Friday, July 6, 2012

Bilaam's Hasbara Agency: Parashat Balak

Parashat Balak opens with a report of Balak, king of Moab, seeing how Israel had totally defeated the Amorites, who challenged them in battle. Balak is in dread of the Israelites. He is afraid they "will lick up all that is around them as the ox licks the grass from the field."  (Numbers 22:4)  So Balak hires a hasbara, public relations, expert by the name of Bilaam, whom he hopes will curse and vilify Israel so that it becomes an international pariah. Once a pariah, Balak hopes that he will gain international support for his attempts to destroy Israel.

Sound familiar?

Thousands of years later Balak would have plenty of applicants for the job: Ahmadinejad, Morsi, Assad, those Palestinians now suggesting that Arafat was poisoned, and more. The sad truth is that there is no need to hire anyone-- there are plenty of volunteers!

In the end the strategy does not work. In a wonderful dramatic twist, Bilaam's curses come out as blessings, one of which, Mah Tovu, ironically becomes the first blessing of the siddur recited upon entering the sanctuary.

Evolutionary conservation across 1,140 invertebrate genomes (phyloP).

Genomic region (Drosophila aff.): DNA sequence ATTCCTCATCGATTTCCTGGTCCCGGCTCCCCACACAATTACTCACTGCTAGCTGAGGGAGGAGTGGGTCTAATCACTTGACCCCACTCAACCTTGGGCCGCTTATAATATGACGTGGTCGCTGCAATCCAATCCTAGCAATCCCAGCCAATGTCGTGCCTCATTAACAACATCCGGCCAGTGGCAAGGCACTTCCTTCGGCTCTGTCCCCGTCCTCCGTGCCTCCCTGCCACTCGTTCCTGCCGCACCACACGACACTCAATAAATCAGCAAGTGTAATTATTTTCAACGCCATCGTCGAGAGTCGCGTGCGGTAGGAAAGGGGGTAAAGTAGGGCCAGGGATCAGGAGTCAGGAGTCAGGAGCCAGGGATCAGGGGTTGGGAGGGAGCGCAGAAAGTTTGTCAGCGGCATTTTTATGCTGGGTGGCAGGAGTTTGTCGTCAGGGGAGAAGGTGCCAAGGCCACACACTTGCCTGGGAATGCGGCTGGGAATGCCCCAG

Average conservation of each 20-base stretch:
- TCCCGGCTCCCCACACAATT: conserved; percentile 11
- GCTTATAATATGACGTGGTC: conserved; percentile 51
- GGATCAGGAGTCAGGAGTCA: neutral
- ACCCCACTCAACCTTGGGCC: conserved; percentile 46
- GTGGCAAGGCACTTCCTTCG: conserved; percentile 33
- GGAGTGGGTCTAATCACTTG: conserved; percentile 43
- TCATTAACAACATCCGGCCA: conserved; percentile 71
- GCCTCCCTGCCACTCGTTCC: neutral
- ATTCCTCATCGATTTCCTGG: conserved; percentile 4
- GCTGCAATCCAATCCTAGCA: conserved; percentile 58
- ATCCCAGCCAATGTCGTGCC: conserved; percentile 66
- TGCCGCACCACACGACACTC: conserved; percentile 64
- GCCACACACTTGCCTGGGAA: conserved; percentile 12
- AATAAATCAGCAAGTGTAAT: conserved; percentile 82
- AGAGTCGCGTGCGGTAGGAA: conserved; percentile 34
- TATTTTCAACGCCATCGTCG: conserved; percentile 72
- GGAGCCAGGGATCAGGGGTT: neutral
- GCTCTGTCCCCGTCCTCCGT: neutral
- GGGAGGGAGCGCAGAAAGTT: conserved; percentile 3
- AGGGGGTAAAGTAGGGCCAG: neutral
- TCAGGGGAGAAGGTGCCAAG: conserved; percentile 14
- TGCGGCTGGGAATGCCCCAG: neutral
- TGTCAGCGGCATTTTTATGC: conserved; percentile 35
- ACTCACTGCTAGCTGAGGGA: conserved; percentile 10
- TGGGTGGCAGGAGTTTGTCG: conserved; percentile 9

No one expects Israel's enemies to turn around and bless her, but what did Bilaam see in Israels tents and dwelling places, and what do they represent for Israel to be worthy of such a blessing?

The traditional response is that the tents of Israel represented schools and the dwelling places, homes. According to Nehama Leibowitz, "Bilaam was impressed by the historic continuity of our people, the vigor and firm foundations of the traditions initiated by the patriarchs and matriarchs."  When schools flourish and Jewish homes are intact, no curse, ancient or modern, can defeat or destroy our people. 

I once heard Irwin Cotler, a leading international expert on human rights and former member of Canada's government, speak to a group of Jewish leaders about the best response to those who would curse us. His point was that our strongest strategic asset is the belief in the justice of our own cause. If we don't assert our own ethics, he argued, how can we expect others to?

Mah Tovu, then, is a reminder that our schools and our homes are the bastions of our ethics and our goodness. They are the teaching places of the justice of our cause, the rightness of our position. When they are strong, our hasbara is strong, too, and blessings are abundant.

Shabbat Shalom

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